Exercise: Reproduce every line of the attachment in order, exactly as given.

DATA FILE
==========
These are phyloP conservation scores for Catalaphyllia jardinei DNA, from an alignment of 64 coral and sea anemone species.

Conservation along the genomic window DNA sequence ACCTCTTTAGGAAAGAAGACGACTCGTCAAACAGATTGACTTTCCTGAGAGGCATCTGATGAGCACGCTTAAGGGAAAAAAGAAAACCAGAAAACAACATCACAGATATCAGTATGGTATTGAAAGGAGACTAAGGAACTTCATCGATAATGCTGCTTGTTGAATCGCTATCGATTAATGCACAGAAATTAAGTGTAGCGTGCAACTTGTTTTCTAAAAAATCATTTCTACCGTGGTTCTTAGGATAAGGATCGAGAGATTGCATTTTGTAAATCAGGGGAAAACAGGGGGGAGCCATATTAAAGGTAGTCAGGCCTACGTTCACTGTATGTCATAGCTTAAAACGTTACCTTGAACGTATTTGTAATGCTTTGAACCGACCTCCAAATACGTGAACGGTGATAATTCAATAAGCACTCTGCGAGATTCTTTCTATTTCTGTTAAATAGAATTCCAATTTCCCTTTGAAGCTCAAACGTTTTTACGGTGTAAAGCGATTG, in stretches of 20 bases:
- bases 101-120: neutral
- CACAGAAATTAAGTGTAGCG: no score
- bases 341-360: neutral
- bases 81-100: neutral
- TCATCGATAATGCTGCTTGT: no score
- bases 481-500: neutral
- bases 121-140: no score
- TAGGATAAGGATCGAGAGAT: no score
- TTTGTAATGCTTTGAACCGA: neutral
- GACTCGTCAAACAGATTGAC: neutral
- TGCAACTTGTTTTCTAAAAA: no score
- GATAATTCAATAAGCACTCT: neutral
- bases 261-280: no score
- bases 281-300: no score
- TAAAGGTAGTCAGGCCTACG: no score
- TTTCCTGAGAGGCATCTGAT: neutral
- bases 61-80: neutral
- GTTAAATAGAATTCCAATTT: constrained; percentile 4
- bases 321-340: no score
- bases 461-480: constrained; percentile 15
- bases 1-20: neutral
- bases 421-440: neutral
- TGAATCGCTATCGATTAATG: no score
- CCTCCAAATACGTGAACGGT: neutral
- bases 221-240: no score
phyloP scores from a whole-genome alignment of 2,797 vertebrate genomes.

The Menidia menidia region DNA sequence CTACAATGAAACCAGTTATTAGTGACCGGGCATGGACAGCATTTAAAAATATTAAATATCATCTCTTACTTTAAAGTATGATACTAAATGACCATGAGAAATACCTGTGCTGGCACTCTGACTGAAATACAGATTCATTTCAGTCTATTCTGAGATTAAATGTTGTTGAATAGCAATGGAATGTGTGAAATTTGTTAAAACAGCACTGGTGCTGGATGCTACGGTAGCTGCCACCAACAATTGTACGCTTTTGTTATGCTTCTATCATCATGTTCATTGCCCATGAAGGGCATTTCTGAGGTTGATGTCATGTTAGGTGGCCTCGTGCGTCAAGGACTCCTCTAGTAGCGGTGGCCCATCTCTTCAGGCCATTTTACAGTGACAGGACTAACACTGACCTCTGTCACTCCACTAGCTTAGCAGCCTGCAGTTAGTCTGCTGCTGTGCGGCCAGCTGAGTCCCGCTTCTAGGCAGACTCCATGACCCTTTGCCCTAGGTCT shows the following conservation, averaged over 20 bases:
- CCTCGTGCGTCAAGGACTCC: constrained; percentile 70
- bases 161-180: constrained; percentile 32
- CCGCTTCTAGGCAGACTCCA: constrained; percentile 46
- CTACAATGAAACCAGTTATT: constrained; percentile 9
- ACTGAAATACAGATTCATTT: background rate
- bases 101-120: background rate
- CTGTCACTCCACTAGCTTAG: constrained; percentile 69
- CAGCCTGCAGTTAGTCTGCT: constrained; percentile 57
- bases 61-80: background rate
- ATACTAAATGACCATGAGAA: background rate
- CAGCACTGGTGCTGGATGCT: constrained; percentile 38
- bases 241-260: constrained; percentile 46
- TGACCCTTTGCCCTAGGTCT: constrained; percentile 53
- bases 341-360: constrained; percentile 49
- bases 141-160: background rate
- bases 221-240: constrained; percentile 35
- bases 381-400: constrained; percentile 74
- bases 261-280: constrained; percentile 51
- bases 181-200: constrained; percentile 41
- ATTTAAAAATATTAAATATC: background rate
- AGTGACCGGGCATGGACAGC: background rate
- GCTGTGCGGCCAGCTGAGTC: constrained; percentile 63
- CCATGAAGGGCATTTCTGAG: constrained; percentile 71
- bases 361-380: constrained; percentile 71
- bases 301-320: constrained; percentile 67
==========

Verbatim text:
These are phyloP conservation scores for Catalaphyllia jardinei DNA, from an alignment of 64 coral and sea anemone species.

Conservation along the genomic window DNA sequence ACCTCTTTAGGAAAGAAGACGACTCGTCAAACAGATTGACTTTCCTGAGAGGCATCTGATGAGCACGCTTAAGGGAAAAAAGAAAACCAGAAAACAACATCACAGATATCAGTATGGTATTGAAAGGAGACTAAGGAACTTCATCGATAATGCTGCTTGTTGAATCGCTATCGATTAATGCACAGAAATTAAGTGTAGCGTGCAACTTGTTTTCTAAAAAATCATTTCTACCGTGGTTCTTAGGATAAGGATCGAGAGATTGCATTTTGTAAATCAGGGGAAAACAGGGGGGAGCCATATTAAAGGTAGTCAGGCCTACGTTCACTGTATGTCATAGCTTAAAACGTTACCTTGAACGTATTTGTAATGCTTTGAACCGACCTCCAAATACGTGAACGGTGATAATTCAATAAGCACTCTGCGAGATTCTTTCTATTTCTGTTAAATAGAATTCCAATTTCCCTTTGAAGCTCAAACGTTTTTACGGTGTAAAGCGATTG, in stretches of 20 bases:
- bases 101-120: neutral
- CACAGAAATTAAGTGTAGCG: no score
- bases 341-360: neutral
- bases 81-100: neutral
- TCATCGATAATGCTGCTTGT: no score
- bases 481-500: neutral
- bases 121-140: no score
- TAGGATAAGGATCGAGAGAT: no score
- TTTGTAATGCTTTGAACCGA: neutral
- GACTCGTCAAACAGATTGAC: neutral
- TGCAACTTGTTTTCTAAAAA: no score
- GATAATTCAATAAGCACTCT: neutral
- bases 261-280: no score
- bases 281-300: no score
- TAAAGGTAGTCAGGCCTACG: no score
- TTTCCTGAGAGGCATCTGAT: neutral
- bases 61-80: neutral
- GTTAAATAGAATTCCAATTT: constrained; percentile 4
- bases 321-340: no score
- bases 461-480: constrained; percentile 15
- bases 1-20: neutral
- bases 421-440: neutral
- TGAATCGCTATCGATTAATG: no score
- CCTCCAAATACGTGAACGGT: neutral
- bases 221-240: no score
phyloP scores from a whole-genome alignment of 2,797 vertebrate genomes.

The Menidia menidia region DNA sequence CTACAATGAAACCAGTTATTAGTGACCGGGCATGGACAGCATTTAAAAATATTAAATATCATCTCTTACTTTAAAGTATGATACTAAATGACCATGAGAAATACCTGTGCTGGCACTCTGACTGAAATACAGATTCATTTCAGTCTATTCTGAGATTAAATGTTGTTGAATAGCAATGGAATGTGTGAAATTTGTTAAAACAGCACTGGTGCTGGATGCTACGGTAGCTGCCACCAACAATTGTACGCTTTTGTTATGCTTCTATCATCATGTTCATTGCCCATGAAGGGCATTTCTGAGGTTGATGTCATGTTAGGTGGCCTCGTGCGTCAAGGACTCCTCTAGTAGCGGTGGCCCATCTCTTCAGGCCATTTTACAGTGACAGGACTAACACTGACCTCTGTCACTCCACTAGCTTAGCAGCCTGCAGTTAGTCTGCTGCTGTGCGGCCAGCTGAGTCCCGCTTCTAGGCAGACTCCATGACCCTTTGCCCTAGGTCT shows the following conservation, averaged over 20 bases:
- CCTCGTGCGTCAAGGACTCC: constrained; percentile 70
- bases 161-180: constrained; percentile 32
- CCGCTTCTAGGCAGACTCCA: constrained; percentile 46
- CTACAATGAAACCAGTTATT: constrained; percentile 9
- ACTGAAATACAGATTCATTT: background rate
- bases 101-120: background rate
- CTGTCACTCCACTAGCTTAG: constrained; percentile 69
- CAGCCTGCAGTTAGTCTGCT: constrained; percentile 57
- bases 61-80: background rate
- ATACTAAATGACCATGAGAA: background rate
- CAGCACTGGTGCTGGATGCT: constrained; percentile 38
- bases 241-260: constrained; percentile 46
- TGACCCTTTGCCCTAGGTCT: constrained; percentile 53
- bases 341-360: constrained; percentile 49
- bases 141-160: background rate
- bases 221-240: constrained; percentile 35
- bases 381-400: constrained; percentile 74
- bases 261-280: constrained; percentile 51
- bases 181-200: constrained; percentile 41
- ATTTAAAAATATTAAATATC: background rate
- AGTGACCGGGCATGGACAGC: background rate
- GCTGTGCGGCCAGCTGAGTC: constrained; percentile 63
- CCATGAAGGGCATTTCTGAG: constrained; percentile 71
- bases 361-380: constrained; percentile 71
- bases 301-320: constrained; percentile 67